Ubuntu 10.04 NBR on Acer Aspire One

So I have in my hands an original Netbook, 1.6GHz Atom CPU, 8GB flash drive, 512MB RAM and 7″ LCD. This is a Netbook, not some small under powered laptop.

Ubuntu Netbook Remix  Launcher

Originally this came with a version of CentOS linux called LinpusLite. It should actually have been  called POS. Nothing really wrong with the basic apps, as long as you only wanted to do POP mail, and were happy with a basic web browser with no plugins, no flash, and no uptodate software repository. You really had to go to some lengths to unlock the console and get a full desktop. TO me it was what actually gives some OEM linux installs a bad name. It lasted about 2 days and was replaced when I couldn’t add support for a USB-Serial adapter or good support for Citrix, some of the libraries required just were not available in the Linpus repositories. I was able to add in some RedHat RPMs but it never really worked right. So I had an Ubuntu 8.04 install handy. This worked well, but the install was not simple. Some mucking around was requred to get all the drivers and hardware working, custom kernel to get the WiFi up.

So two years on and a new LTS (Long Term Support) version of Ubuntu is here. Is newer better? Is the performance improvements touted in 10.4 going to make much difference on really limited hardware? Is the boot time going to be anything close to the claimed aim of 10 seconds to logon? Is the hardware going to be supported?

Basically yes – the 10.04 Netbook remix I have installed here boots faster, runs faster, and takes less space than 8.04 did (The netbook remix was still very early in it’s  development for 8.04, so I was running regular desktop Ubuntu with Maximus and the launcher added on. Slightly buggy – I ended up not using the launcher.) and runs much smoother. Firefox in 8.04 stalled often as write performance my my Ones HDD is very poor. More details below:

Installation:

Creating the USB stick for the install was simple, but I did it from another propper machine as it was faster that way. Download the NBR .iso file, and use Startup Disk Creator to copy the image onto a bootable USB stick.

http://www.ubuntu.com/netbook/get-ubuntu/download

Install took about 20 minutes (3 hours less than 8.04) and about another 40 minutes to patch after install.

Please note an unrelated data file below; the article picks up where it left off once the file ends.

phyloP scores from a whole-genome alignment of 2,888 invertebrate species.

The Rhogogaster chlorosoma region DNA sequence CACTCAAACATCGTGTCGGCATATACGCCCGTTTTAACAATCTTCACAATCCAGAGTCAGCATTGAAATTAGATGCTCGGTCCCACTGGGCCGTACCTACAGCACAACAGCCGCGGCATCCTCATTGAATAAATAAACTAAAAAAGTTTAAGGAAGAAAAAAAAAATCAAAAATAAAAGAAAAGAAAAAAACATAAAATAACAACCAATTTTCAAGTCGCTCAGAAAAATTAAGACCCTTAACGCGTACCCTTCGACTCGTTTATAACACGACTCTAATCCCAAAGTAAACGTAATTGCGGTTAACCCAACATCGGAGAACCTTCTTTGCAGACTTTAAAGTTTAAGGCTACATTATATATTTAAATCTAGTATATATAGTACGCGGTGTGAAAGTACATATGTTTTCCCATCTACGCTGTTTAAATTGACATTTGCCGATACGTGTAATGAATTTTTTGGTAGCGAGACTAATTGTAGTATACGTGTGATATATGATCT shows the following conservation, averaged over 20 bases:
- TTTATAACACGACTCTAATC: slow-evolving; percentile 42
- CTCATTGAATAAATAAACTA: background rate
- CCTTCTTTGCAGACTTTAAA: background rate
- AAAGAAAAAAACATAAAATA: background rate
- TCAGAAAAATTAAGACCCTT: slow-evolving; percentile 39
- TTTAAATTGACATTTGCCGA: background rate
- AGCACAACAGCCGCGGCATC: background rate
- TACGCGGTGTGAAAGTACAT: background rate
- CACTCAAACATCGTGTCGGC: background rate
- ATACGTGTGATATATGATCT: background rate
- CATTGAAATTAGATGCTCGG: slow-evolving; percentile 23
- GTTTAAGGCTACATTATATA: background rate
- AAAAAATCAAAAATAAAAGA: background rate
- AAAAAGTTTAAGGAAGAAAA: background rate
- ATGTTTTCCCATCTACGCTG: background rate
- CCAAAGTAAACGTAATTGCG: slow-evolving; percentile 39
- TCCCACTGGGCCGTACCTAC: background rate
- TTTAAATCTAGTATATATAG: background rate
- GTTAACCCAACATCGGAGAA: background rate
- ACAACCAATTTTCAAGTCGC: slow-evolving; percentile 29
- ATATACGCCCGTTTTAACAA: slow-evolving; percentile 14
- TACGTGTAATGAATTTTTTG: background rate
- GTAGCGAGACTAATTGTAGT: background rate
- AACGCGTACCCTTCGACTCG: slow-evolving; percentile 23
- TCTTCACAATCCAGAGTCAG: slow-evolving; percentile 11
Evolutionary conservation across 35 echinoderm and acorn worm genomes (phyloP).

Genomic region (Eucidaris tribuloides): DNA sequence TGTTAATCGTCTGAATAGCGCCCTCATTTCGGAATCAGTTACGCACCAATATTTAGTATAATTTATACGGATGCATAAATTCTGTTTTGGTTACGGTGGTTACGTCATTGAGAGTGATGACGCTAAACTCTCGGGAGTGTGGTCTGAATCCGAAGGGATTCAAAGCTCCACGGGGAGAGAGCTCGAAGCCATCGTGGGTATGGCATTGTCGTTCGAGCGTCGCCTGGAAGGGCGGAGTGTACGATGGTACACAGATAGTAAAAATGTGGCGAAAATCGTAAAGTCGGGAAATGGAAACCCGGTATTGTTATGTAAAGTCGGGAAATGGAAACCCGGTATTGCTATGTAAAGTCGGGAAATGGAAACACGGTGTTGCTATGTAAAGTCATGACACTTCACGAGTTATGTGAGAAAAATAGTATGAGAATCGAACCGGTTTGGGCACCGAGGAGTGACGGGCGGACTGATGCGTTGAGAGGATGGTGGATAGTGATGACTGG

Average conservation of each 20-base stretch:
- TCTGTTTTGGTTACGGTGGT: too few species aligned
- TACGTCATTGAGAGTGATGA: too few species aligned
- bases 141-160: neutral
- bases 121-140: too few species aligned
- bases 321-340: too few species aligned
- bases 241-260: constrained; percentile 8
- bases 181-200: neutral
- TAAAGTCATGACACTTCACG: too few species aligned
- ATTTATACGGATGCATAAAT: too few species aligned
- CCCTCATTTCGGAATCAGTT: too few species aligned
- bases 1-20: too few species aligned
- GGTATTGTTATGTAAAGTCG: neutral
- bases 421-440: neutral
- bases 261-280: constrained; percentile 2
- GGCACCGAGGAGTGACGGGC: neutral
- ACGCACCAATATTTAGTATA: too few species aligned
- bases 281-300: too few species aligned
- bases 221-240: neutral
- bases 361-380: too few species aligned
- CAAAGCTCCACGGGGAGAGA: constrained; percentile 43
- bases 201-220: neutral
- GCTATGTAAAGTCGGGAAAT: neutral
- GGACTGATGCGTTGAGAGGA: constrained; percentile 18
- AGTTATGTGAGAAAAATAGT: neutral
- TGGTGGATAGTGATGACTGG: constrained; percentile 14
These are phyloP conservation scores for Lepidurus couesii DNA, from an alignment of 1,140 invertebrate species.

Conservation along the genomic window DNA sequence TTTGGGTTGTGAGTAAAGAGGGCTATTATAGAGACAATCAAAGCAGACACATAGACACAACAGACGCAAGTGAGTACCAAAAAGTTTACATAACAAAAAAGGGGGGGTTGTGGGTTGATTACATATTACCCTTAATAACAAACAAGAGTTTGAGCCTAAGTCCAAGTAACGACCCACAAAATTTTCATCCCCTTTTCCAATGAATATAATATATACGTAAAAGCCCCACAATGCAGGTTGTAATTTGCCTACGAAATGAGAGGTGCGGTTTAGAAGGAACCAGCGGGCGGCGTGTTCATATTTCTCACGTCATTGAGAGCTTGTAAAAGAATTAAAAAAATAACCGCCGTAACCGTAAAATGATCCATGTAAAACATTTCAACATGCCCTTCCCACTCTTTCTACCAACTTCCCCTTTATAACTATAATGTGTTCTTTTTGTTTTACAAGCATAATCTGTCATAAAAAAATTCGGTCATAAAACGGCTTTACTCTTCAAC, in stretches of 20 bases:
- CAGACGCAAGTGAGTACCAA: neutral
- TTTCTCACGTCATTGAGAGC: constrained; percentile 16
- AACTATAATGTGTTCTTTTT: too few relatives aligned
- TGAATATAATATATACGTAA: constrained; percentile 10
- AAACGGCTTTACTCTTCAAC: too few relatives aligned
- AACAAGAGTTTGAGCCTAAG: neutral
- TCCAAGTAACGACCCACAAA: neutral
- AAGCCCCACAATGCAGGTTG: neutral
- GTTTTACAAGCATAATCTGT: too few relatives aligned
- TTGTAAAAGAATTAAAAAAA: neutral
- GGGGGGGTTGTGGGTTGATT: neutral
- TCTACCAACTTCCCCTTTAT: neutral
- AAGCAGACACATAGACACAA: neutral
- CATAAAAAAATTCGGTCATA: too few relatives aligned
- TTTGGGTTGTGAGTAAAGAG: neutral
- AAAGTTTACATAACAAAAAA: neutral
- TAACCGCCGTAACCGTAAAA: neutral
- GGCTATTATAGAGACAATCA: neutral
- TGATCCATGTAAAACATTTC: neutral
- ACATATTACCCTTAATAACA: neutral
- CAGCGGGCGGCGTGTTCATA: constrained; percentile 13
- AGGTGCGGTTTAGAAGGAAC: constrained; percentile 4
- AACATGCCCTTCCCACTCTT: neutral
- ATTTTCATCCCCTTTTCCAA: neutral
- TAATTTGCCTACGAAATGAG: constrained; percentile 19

I then installed Minicom (Terminal Emulator for Serial Port devices), Citrix Reciever, and Thunderbird. Added Xmarks to Firefox, and then started playing around in it.

First impressions:

Faster than 8.04, boots in about 30 seconds including logging in, and all the hardware apart from the onboard mic in works right out of the box.

Battery life is still good, i’m getting 4 hrs of browsing (using the 6 cell battery option) and wifi use, I haven’t yet seen how long it will last playing a movie.

Current role:

Citrix client, switch configuration client, and browser/email for when I want a bigger screen than my iPhone, but longer battery life and faster boot and better portability than my HP laptop.

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4 comments

  1. John

    Update: I have now found that if you plug in an iphone/pad/touch it mounts, and can be seen in the media player. Then you can play or copy media right off the device, unlike iTunes. Excellent work Ubuntu!

  2. leejarvis

    i have recently installed this onto my Acer Aspire one, it’s very nice, far better than earlier versions. I do often find, as you said, the write speed is a little slow on these machines, and as a result of this, and other issues, i find myself not wanting to use it. I love UNR 10.0.4, the machine just needs more juice!

    Acer aspire one is now printer server / occasional browser.

    Nice article

    • chromeronin

      I really wish that Acer offered the same hardware for the Windows version but with either no OS, or with just the linpus install. Then that could be easily removed without adding to Microsofts user count 8). It is such a hassle to crack open the machine, replace the RAM with 2GB and the SSD with a larger faster drive (my pick would be the 64GB kingston SSD – not the fastest, but still faster than spinning platter, and not too expensive).
      Infact the only major pain on this netbook is the slow SSD and limited memory together. 512MB RAM isn’t such a pain until it starts swapping. Then it grinds to halt.
      If the RAM was taken to 2GB this would probably not be an issue. Cheaper than upping the HDD.

  3. chromeronin

    Now tempted by Apples NZ$1600 netbook, the new 1.4GHz 11″ Macbook Air, but only if I get a really big overtime pay packet 8) Cant justify the cost otherwise. For similar money I can upgrade my Mini and buy an iPad.

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